Sunday, November 2, 2008

We Don't Need to Be Paragons

Some time earlier this year, I decided it was in my best interest to stay away from the news-based or impersonal English language sites that cater to people living in Japan. The reason I made this decision was that most of those sites seem to be ran by and commented on by people who are so deeply steeped in being a foreigner in a foreign land that they have a worldview entirely shaped by it. Many of them have extremely rigid views of what a foreign person should do while living in Japan and have disdain for anyone who doesn't fit their definition.

A recent discussion with a student about the Yamanote line Halloween party compelled me to revisit one of those sites (it ends with "Probe" and starts with the name of the country it's about). For those who don't know, the Yamanote line is a train line which travels around central Tokyo in a huge loop. It's often packed with commuters, shoppers, etc. and trains arrive at stations at very frequent intervals (about 3 minutes apart). She told me that she'd seen on the news that police were gathered to deal with the party this year, but she was unclear as to why that was the case. In the interest of clarifying the situation for her, I ventured into hostile territory.

I'm not going to debate whether or not the party is a good or bad idea, because I've never attended one of them and only have second hand information about how disruptive or festive it is. And frankly, I don't care. Just because I'm a foreigner, it doesn't mean that the actions of other foreigners have to be of paramount interest to me.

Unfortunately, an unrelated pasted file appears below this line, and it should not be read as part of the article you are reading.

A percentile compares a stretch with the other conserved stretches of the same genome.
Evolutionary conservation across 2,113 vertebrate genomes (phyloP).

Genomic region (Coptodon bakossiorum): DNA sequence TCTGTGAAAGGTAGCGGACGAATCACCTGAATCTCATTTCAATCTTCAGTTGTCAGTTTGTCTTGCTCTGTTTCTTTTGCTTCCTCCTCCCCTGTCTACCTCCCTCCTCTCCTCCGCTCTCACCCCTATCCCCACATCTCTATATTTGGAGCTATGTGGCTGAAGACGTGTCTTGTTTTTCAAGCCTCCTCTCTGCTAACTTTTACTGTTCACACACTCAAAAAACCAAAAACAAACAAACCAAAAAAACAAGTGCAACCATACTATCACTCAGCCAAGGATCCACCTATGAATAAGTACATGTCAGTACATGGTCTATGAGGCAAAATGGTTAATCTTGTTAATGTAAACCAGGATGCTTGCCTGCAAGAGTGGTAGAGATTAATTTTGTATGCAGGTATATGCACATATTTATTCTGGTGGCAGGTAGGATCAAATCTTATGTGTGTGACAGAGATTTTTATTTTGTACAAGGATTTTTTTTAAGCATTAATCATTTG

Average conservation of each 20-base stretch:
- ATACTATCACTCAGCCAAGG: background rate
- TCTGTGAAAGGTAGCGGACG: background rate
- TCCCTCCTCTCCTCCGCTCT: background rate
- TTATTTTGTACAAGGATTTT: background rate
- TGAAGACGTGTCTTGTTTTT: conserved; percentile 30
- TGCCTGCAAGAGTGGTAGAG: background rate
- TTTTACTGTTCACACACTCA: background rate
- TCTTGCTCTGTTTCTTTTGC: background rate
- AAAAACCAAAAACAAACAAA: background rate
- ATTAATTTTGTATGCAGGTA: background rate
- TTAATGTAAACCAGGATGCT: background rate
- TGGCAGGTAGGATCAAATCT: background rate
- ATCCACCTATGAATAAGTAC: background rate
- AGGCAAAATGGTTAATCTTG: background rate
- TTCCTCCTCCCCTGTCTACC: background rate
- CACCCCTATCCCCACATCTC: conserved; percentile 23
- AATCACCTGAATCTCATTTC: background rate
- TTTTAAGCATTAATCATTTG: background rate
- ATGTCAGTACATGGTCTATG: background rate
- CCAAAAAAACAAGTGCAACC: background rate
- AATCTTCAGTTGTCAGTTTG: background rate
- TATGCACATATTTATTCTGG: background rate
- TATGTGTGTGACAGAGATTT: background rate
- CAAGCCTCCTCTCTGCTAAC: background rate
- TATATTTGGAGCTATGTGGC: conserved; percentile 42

When these sorts of controversial situations come up, there are always people who assert that the people who behave in ways they view as inappropriate for Japanese culture are making us all look bad. Their viewpoint is that we should all be paragons so the natives won't generalize the bad behavior of one person or party to all of us. They say this knowing that this standard doesn't apply to Japanese people, who are far from all acting perfectly in public (very, very far).

The notion that we must behave well so as not to make others look bad by association is based on a very real mindset among some Japanese. That is, they see one foreign person causing trouble and nod their heads and say that's what you have to expect from foreigners. Many of them already believe we're all ill-mannered and bad behavior from one person confirms their prejudice. The crux of my point is that people who already hold a prejudice and are just looking for confirmation are never going to view foreigners differently, no matter how perfectly mannered they are.

Being the most obedient foreigner you can be isn't going to change any one's mind about how foreigner's in general behave. They'll see you as an exception to the rule, not as an example of the rule.

7 comments:

Girl Japan said...

The crux of my point is that people who already hold a prejudice and are just looking for confirmation are never going to view foreigners differently, no matter how perfectly mannered they are.


---- So glad someone finally gave words to this, I wonder when the other idiots will get in tune!
This is NOT a difficult assumption/assessment, it is just mere common sense, I don't see why WE have to try SO hard to change anyone's prejudices... against the Ole' might Gaijin, no matter how nice or how much of a GREAT citizen we are, in the end we are still Gaijin. This is similar to "stay out of my JAPAN" syndrome.

Orchid64 said...

The "stay out of my Japan" thing has always puzzled me. Only 2% of the population is foreign. I'm pretty sure there's enough to go around. ;-)

Thanks for reading and commenting! :-)

Emsk said...